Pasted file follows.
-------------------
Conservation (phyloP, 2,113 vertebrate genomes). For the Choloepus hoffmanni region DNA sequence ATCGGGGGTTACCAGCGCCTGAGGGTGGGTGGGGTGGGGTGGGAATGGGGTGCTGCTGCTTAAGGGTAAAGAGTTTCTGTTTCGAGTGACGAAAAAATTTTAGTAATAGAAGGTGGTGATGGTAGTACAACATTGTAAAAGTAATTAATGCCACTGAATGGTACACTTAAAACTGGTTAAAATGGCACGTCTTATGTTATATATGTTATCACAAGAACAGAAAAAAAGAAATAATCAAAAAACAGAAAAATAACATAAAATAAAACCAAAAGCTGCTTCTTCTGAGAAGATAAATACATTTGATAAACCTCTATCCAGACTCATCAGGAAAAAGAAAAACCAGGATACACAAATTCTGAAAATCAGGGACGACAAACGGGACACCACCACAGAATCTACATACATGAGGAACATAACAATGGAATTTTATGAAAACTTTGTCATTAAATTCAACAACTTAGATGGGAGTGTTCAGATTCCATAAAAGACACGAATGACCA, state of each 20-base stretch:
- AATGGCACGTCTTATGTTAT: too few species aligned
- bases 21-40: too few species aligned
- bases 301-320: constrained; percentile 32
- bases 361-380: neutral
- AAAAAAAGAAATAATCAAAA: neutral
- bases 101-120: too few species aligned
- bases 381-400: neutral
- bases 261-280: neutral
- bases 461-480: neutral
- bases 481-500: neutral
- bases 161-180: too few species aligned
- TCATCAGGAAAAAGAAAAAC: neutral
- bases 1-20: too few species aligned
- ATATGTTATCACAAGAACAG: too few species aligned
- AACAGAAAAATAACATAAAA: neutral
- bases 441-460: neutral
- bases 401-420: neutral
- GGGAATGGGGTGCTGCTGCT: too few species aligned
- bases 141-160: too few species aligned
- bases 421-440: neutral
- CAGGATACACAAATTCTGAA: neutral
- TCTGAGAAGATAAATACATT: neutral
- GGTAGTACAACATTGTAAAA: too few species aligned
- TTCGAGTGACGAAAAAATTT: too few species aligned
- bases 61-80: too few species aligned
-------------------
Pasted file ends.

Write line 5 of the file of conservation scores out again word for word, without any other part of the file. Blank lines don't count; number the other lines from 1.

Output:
- bases 361-380: neutral